Then they include the haughty "for the fun of" lady on her horse and the information about the bridleway, probably just "for the fun of" but once we fast forward to the Google Video we see several of the examples for panorama camera mounting involve a helmet. Now they were not to know in 2016 about the new cameras of 2018 or so but to all those examples such as bike, skateboard, canoe etc we can add "horse assisted" as the irony here is that the lady on the horse would be able to make far better panoramas than the Trekker with no effort at all - that is to say not only "for the fun of" but for the benefit of all.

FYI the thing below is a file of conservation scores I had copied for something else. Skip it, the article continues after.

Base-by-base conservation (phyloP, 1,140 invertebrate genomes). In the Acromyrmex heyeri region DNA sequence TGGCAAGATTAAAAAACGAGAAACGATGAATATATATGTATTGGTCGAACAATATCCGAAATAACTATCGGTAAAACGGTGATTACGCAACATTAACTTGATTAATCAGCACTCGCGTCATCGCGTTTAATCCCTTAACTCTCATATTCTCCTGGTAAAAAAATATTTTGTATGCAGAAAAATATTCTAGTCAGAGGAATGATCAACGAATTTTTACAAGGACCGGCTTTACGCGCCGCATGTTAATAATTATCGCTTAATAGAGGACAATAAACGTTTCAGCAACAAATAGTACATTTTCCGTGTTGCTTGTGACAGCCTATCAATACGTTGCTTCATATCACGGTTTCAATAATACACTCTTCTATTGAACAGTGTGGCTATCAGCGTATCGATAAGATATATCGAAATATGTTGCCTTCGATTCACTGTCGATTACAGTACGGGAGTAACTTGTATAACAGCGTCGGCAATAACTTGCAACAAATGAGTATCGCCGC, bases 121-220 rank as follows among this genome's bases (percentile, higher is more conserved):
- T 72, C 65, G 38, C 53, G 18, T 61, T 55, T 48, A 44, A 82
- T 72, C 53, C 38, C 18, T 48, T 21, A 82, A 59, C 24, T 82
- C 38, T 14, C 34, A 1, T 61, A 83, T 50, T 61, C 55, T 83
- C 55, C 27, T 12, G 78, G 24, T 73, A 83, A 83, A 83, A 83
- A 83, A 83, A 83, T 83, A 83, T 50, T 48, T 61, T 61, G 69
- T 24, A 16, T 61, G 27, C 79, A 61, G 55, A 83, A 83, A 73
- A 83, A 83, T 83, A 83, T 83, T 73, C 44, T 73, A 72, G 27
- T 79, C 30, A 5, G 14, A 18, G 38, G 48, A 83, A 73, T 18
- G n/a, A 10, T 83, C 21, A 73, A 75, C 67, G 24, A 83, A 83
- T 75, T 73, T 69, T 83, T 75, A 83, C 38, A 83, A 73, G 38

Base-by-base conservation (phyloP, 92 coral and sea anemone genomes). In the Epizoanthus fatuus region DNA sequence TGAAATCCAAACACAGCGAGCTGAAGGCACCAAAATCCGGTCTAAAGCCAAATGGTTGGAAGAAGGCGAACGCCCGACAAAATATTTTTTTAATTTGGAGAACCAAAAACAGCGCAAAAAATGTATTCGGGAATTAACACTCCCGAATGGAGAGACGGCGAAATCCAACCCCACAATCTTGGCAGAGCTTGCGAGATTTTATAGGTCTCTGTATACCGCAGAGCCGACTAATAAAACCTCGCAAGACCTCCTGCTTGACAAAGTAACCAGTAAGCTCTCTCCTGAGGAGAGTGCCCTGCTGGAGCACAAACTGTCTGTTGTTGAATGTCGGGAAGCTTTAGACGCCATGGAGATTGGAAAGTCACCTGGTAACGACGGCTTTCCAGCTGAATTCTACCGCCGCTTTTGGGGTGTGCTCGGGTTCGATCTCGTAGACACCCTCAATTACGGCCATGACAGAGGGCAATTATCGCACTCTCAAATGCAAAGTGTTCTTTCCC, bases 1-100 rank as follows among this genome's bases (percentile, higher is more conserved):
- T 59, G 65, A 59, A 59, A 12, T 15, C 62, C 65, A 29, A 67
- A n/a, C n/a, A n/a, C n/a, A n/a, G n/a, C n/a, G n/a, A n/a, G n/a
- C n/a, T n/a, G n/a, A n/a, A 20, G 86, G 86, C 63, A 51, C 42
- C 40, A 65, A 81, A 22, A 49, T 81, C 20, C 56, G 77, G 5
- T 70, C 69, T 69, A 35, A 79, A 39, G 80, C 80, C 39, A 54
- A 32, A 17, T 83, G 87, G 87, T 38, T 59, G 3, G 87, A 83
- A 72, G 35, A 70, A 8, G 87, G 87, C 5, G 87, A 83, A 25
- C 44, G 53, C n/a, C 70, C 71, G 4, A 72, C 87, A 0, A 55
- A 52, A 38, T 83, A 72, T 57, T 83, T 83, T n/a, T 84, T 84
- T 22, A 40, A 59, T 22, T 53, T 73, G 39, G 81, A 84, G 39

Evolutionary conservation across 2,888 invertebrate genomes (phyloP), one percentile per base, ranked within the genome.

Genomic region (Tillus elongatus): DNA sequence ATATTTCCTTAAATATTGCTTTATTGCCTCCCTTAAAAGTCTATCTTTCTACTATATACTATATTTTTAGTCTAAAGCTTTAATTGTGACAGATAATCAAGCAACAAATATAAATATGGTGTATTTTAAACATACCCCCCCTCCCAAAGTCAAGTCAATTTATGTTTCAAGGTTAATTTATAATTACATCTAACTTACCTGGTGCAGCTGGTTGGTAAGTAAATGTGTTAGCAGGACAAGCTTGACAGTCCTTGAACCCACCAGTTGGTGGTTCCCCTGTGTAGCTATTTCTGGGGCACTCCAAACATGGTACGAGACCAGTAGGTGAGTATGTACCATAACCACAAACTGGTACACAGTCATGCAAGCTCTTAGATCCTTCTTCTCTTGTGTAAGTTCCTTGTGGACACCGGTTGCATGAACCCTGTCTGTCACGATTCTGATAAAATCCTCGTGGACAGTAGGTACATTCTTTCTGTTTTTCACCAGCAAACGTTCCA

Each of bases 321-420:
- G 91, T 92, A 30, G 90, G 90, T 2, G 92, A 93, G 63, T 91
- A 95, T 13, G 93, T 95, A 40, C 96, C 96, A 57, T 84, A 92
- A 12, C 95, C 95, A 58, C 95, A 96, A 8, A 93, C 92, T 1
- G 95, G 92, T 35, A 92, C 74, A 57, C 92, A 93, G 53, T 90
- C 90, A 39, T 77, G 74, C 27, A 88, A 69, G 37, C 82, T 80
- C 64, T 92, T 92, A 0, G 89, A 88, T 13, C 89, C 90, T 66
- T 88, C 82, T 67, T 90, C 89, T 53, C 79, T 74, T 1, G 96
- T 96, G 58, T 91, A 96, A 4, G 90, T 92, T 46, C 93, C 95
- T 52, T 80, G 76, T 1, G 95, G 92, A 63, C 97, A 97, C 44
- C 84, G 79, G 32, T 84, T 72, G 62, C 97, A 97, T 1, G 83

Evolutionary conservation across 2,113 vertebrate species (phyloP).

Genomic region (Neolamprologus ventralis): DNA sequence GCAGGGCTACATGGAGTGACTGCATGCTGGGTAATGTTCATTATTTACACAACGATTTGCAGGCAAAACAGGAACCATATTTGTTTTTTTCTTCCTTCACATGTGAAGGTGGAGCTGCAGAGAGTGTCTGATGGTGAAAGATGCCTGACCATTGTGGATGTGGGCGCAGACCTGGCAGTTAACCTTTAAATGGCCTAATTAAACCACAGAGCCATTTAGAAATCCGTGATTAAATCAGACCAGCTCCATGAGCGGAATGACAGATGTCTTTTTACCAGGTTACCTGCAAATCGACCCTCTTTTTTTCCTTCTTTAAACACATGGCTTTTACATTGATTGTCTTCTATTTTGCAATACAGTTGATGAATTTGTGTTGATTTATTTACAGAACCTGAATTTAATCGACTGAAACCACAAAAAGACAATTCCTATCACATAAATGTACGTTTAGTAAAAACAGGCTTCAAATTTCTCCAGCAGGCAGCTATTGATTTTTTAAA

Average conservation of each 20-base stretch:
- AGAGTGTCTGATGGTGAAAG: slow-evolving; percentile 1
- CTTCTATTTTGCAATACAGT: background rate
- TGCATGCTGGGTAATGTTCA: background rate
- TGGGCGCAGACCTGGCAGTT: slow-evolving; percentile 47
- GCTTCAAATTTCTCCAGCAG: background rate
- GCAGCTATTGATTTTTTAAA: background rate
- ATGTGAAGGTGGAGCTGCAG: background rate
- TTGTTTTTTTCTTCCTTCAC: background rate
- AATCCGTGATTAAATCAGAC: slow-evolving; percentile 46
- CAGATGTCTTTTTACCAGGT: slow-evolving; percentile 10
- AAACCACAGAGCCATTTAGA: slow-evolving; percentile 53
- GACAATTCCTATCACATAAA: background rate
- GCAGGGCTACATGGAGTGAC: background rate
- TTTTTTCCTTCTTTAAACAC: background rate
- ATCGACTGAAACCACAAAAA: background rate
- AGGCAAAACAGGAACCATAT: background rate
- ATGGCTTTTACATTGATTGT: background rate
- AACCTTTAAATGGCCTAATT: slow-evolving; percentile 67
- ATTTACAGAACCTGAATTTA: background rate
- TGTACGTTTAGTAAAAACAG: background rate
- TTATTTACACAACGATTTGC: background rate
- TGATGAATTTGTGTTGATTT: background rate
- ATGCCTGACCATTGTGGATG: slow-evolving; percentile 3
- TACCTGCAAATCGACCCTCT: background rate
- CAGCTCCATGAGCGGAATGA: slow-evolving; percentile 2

But the BOTTOM LINE is that while the Cotswold Way HAS been Taken, Published to Google Maps and Showcased in this Web-App, the Panoramas we see Andy taking for the South Downs Way were never Published (for political reasons at the time but no longer valid) and although we have made a Web-App in 2018 it is WAITING for Panoramas (taken by any means by anyone). So the lady on the horse (or maybe Andy could borrow the horse?) plus a $300 pano camera is now back on the agenda! Or maybe Google may still have the panos from 2016 up there in the clouds to finally "shine forth upon our clouded hills".